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Holness v. Savoie

United States District Court, D. Connecticut

December 9, 2019

SAVOIE et al., Defendants.


          Jeffrey Alker Meyer United States District Judge

         Plaintiff Junior Jumpp Holness is a prisoner in the custody of the Connecticut Department of Correction (“DOC”). He has filed a complaint pro se and in forma pauperis under 42 U.S.C. § 1983. After an initial review, I conclude that the complaint should be served on some of the named defendants as set forth in the ruling below.


         Holness names eight defendants in his complaint: correctional officers Savoie, Gilman, and Paul Roy; warden Anthony Corcella; deputy warden Ronald Cotta; correctional counselor Oleary; counselor supervisor Doran; and lieutenant Dumas. The following facts are accepted as true only for purposes of this ruling.[1]

         On May 3, 2019, Savoie made sexual comments to Holness, who filed a grievance in response. Doc. #1 at 4 (¶ 1). Rather than investigate the incident, intelligence officers Doran and Roy began to harass Holness and to issue him false disciplinary reports. Ibid. (¶ 2).

         As of June 12, 2019, Savoie was still working in Holness's housing unit. Ibid. (¶ 3). That afternoon, Savoie and Gilman arrived at an interview room to escort Holness back to his cell when, instead of removing the chain attaching his handcuff to the desk and wall, Savoie grabbed his penis “hard” while Gilman watched smiling. Id. at 4-5 (¶ 4). When Holness yelled, Gilman came over the desk and held down Holness's shoulder while Savoie quickly removed the handcuff. Ibid. In the hallway, Holness “tr[ied]” to report the incident to a lieutenant, but Savoie interrupted, chokingly grabbed him by the collar, and took him to his cell. Id. at 5 (¶ 5). Once there, Savoie punched and “assaulted” him “in his leg [sic].” Ibid.

         The next day at 1:30 AM, Holness reported the incident to the Prison Rape Elimination Act hotline. Doc. #1 at 5 (¶ 6). The state police interviewed Holness about the aforementioned incidents a short time later. Ibid. (¶ 7). Later that morning, while touring Holness's housing unit, Savoie threatened to kill Holness and made comments about sexual favors. Id. at 5-6 (¶ 8).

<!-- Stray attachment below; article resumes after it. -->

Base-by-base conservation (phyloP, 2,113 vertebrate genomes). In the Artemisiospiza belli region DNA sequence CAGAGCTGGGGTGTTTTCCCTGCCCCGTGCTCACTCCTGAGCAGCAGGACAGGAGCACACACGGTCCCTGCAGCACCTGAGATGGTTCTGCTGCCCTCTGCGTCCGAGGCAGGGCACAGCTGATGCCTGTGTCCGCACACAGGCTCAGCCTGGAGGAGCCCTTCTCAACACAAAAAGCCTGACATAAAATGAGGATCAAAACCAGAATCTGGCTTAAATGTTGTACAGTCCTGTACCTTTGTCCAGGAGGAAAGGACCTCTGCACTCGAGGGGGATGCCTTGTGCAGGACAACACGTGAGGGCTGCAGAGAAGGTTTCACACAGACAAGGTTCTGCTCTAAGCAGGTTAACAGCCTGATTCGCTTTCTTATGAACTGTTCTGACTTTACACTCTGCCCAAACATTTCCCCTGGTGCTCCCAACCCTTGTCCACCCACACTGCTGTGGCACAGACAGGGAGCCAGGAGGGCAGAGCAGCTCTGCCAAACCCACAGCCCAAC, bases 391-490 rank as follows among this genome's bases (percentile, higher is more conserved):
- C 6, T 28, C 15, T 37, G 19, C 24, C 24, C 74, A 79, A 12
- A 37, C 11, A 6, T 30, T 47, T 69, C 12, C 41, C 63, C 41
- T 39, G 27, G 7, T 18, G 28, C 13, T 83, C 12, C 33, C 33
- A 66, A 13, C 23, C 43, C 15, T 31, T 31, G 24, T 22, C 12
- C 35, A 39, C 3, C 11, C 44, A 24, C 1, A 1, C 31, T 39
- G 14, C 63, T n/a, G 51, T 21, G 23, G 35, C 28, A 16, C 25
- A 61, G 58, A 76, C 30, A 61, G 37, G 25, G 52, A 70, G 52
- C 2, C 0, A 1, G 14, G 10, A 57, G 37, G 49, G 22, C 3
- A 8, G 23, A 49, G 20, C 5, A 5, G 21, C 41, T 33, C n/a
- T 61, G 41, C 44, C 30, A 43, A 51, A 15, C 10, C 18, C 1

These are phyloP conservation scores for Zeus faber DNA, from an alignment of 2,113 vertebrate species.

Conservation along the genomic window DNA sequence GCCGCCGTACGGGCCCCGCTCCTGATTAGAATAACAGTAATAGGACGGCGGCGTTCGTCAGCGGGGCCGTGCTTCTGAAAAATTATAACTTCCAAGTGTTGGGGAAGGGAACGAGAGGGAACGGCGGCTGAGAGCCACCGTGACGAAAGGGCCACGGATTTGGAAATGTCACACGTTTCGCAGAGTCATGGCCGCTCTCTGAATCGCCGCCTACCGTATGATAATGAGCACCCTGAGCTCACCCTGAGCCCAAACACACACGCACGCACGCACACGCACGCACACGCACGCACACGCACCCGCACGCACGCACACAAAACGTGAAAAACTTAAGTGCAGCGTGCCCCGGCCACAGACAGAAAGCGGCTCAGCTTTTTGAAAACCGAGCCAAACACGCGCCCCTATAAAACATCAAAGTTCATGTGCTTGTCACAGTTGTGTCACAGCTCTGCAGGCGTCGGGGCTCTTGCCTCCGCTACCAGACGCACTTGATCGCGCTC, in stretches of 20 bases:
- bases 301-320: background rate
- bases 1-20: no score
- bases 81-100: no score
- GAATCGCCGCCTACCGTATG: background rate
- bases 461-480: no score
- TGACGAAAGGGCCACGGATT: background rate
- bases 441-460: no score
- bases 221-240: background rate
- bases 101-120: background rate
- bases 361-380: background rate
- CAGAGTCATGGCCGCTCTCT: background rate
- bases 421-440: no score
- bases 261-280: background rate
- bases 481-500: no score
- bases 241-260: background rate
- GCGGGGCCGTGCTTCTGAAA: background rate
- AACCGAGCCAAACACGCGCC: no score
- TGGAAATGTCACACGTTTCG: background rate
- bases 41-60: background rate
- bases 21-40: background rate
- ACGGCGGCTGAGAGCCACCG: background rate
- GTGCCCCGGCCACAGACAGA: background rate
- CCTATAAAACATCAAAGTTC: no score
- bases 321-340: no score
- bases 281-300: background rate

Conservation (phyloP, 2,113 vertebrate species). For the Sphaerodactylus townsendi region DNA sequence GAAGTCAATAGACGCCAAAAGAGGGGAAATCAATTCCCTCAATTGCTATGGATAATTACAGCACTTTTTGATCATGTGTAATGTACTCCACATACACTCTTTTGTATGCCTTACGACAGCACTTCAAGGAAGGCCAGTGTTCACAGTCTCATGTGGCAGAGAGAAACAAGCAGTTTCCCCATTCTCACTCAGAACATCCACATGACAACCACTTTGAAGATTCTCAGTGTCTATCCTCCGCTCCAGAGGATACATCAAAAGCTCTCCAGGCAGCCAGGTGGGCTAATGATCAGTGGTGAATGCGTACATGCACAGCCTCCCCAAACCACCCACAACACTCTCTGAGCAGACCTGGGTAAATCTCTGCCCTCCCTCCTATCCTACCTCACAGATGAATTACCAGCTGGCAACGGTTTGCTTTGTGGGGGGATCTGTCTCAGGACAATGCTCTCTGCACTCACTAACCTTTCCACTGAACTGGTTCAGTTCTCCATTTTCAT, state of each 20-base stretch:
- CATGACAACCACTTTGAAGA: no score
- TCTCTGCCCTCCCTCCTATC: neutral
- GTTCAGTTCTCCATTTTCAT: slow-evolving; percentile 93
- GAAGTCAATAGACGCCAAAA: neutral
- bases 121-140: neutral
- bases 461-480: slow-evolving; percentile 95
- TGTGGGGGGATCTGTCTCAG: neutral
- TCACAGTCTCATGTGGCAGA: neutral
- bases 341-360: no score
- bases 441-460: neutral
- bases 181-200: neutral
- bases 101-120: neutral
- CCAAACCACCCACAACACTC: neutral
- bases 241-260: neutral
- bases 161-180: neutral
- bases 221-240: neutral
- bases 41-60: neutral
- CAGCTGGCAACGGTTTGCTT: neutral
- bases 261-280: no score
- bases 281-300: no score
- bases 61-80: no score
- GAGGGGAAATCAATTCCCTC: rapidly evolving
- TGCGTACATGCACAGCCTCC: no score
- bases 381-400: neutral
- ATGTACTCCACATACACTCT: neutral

Then, while Savoie and Dumas were touring together, Holness told Dumas that he feared for his safety around Savoie and asked for his inhaler because he was having difficulty breathing. Ibid. Savoie told him “you don[']t get shit[, ] scumbag” and “you can die[, ] you piece of shit”; neither officer permitted Holness to call the medical unit for his inhaler. Ibid.

         On June 20, 2019, while touring, Savoie told Holness he was going to “(F)” him. Id. at 6 (¶ 9). Holness subsequently found a hair and a white substance in his food. Ibid. He reported this to Oleary, but she said that there was nothing she could do because she is just the unit counselor, not a custody officer. Ibid. Later that day, Holness made a second complaint to the state police. Ibid. (¶ 10).

         Holness had repeatedly complained to warden Corcella and deputy warden Cotta about these incidents, but neither did anything to protect him from Savoie. Id. at 7 (¶ 12). Oleary also had knowledge of the incidents but failed to take action, as well as denied Holness access to the courts. Ibid. (¶ 11). In addition, Dumas as the unit manager, ibid. (¶ 13), and Doran and Roy as intelligence officers, id. at 8 (¶ 14), knew of the incidents and did nothing to protect Holness.

         As a result of Savoie grabbing Holness's groin, Holness's testicle sometimes shifts out of place and causes him pain. Id. at 8 (¶ 14). Holness has sought physical and mental health treatment for his injuries. Ibid. He seeks money damages from the defendants in their individual capacities, as well as injunctive relief in the form of changes to DOC policy to protect him and others from sexual abuse. Ibid.; see also Id. at 1.


         Pursuant to 28 U.S.C. § 1915A, the Court must review a prisoner's civil complaint against a governmental entity or governmental actors and “identify cognizable claims or dismiss the compliant, or any portion of the complaint, if the complaint-(1) is frivolous, malicious, or fails to state a claim upon which relief may be granted; or (2) seeks monetary relief from a defendant who is immune from such relief.” If the prisoner is proceeding pro se, the allegations of the complaint must be read liberally to raise the strongest arguments that they suggest. See Tracy v. Freshwater, 623 F.3d 90, 101-02 (2d Cir. 2010).

         The Supreme Court has set forth a threshold “plausibility” pleading standard for courts to evaluate the adequacy of allegations in federal court complaints. A complaint must allege enough facts-as distinct from legal conclusions-that give rise to plausible grounds for relief. See, e.g., Ashcroft v. Iqbal, 556 U.S. 662, 678 (2009); Bell Atl. Corp. v. Twombly, 550 U.S. 544, 570 (2007). Notwithstanding the rule of liberal interpretation of a pro se complaint, a complaint may not survive dismissal if its ...

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